Should Your Team Use Scrum?

As a qualified Scrum Master I’m constantly asked “should our development team use Scrum?” Now you might think that being a Scrum Master – and a massive fan of Scrum – the answer will be yes. Well, you would be wrong. I often steer people away from Scrum – but all for the right reasons.

Scrum Masters know how hard it is for a team to adopt and put Scrum into practice successfully due to Scrum being a fairly lightweight framework so is open to individual interpretation. Therefore, we want to make sure the nature of the software project is right for the Scrum framework. As a result I’ve come up with five simple, yes/no questions that I use to recommend Scrum or not for a project.

CodeFork project management scrum agile

The Questions

  1. Do you have a minimum of three technical members undertaking the work?
  2. Are you developing a product/increment? (vs. just doing one-off/unrelated work)
  3. Is the majority of the work large enough to require a team? (vs. smaller, individual task-sized work)
  4. Is the majority of the work complex?
  5. Can the majority of work be planned? (vs. unplanned/support type of work)

If the person answers “yes” to all 5 questions, then I’ll recommend Scrum as the framework that should be adopted. If there are 3 or 4 “yes” answers, the Scrum framework will probably help the software team, but they may experience some friction and waste. If there are only 1 or 2 “yes” answers, the Scrum framework will be more a hindrance than help.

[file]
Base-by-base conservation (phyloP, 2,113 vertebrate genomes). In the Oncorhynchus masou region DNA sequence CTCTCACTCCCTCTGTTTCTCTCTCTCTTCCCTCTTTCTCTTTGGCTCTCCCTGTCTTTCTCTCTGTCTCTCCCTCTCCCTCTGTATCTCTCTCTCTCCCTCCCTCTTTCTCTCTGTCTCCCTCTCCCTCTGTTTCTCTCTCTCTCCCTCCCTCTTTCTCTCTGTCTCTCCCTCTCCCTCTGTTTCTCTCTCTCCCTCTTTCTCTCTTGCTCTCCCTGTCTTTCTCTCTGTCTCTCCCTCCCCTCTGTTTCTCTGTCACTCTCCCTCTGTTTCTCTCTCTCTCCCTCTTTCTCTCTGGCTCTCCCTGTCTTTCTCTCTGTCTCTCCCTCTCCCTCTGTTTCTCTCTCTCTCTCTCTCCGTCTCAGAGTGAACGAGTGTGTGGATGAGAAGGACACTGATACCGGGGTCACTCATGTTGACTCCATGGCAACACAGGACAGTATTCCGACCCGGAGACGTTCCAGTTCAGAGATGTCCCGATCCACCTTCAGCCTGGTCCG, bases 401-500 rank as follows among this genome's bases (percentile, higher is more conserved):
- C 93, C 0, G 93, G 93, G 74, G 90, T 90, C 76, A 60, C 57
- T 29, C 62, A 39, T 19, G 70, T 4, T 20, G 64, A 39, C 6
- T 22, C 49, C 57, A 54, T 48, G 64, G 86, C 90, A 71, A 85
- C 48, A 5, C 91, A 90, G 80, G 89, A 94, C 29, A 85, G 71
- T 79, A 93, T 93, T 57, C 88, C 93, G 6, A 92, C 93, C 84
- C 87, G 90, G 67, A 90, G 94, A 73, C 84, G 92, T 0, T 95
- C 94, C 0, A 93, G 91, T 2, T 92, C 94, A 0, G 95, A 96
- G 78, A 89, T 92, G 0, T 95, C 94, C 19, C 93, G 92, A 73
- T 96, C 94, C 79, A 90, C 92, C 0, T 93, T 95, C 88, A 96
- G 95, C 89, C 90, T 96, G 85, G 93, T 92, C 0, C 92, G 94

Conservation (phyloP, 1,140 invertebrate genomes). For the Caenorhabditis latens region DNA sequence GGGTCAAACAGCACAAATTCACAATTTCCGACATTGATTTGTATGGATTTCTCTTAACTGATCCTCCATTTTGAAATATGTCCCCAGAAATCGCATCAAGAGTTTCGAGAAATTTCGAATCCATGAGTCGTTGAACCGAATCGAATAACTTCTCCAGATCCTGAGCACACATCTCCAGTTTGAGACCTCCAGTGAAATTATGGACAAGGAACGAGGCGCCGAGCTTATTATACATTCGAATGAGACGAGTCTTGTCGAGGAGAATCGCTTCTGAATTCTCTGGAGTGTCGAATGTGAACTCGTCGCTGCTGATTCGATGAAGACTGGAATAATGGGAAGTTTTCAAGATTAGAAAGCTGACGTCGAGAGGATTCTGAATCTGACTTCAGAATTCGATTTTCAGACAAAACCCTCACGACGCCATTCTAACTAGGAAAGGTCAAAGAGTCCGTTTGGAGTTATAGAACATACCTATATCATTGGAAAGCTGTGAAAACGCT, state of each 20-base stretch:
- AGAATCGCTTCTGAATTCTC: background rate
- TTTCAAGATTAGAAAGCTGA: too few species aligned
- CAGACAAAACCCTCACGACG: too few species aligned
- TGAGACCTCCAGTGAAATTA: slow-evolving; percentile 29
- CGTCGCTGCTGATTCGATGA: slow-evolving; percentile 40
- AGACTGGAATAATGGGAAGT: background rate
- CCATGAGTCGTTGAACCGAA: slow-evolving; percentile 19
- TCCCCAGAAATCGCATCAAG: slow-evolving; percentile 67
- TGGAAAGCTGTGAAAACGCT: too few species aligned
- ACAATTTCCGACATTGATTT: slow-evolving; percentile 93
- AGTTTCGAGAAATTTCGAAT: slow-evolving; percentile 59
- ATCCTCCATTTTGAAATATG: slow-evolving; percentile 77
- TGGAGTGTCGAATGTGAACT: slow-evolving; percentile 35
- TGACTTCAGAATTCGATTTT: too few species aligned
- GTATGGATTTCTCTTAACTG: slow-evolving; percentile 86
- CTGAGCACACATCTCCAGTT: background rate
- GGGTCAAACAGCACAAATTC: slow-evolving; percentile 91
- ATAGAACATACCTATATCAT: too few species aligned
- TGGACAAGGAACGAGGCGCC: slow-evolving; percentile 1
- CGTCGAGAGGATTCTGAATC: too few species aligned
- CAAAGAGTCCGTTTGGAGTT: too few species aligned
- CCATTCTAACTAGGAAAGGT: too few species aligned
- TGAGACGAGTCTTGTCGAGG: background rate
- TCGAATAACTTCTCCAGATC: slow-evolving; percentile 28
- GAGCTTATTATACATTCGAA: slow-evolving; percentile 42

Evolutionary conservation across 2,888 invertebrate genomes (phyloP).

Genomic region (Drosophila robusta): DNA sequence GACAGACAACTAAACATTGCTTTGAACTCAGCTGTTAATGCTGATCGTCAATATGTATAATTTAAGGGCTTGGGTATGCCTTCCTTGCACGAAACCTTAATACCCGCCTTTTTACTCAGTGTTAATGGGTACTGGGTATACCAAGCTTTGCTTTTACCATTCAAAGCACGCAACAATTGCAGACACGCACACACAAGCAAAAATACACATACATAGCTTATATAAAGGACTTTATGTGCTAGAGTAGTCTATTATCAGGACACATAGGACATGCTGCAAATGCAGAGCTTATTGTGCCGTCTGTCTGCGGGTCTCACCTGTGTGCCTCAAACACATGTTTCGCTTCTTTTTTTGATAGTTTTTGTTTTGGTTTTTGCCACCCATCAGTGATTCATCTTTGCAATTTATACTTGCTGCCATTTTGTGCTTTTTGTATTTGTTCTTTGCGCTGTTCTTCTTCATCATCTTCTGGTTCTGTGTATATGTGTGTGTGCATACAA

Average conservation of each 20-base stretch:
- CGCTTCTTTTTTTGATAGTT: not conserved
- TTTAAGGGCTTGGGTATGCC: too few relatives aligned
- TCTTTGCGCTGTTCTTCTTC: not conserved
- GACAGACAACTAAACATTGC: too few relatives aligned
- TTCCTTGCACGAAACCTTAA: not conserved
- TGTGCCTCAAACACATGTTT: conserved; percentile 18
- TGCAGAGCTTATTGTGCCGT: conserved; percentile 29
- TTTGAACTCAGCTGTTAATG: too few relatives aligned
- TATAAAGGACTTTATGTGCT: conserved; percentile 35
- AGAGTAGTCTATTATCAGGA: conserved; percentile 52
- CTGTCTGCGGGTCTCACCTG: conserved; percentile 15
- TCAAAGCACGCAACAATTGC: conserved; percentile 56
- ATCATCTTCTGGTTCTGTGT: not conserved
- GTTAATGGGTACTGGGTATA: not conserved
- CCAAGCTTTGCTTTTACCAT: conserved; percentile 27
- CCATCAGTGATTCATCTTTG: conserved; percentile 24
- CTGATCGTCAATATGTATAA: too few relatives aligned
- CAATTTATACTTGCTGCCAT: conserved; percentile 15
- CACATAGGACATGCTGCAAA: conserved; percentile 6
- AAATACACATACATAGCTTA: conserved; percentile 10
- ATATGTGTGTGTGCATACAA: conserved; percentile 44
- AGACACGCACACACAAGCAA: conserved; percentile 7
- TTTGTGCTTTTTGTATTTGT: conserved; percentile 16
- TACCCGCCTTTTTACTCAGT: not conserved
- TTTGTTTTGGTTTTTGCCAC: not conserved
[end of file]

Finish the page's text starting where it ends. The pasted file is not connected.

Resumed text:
It’s Not About Effort

None of the questions above include any questions around:

  • culture;
  • behaviour;
  • type of industry.

I don’t really care about the current management structure, trust levels, technical debt, if they have remote team members, or whether they are a government agency or financial institution. Those factors are more related to the level of effort required for Scrum adoption to become successful. The questions are more about the nature of the work and less about the current level of disruption.

Back to the thought process of the Scrum Master, the questions tell me whether I should proceed with implementing the Scrum framework for a project. Follow-up questions about the culture within the workplace/project team, current behaviour, and environment will tell me how much effort will be required. Incidentally, those are not simple yes/no questions, but an understanding that evolves over time.

Conclusion

My questions are not the be all or end all by any means. For example, if someone answers “yes” to four questions, but answered “no” to having at least three technical people to do the work, then it may be a non-starter from the get-go. Since opinions will vary I recommend using them purely as a guideline for your own questions or assessment if Scrum is going to be suitable for a project or whether an alternative framework would be more suited, of which there are many.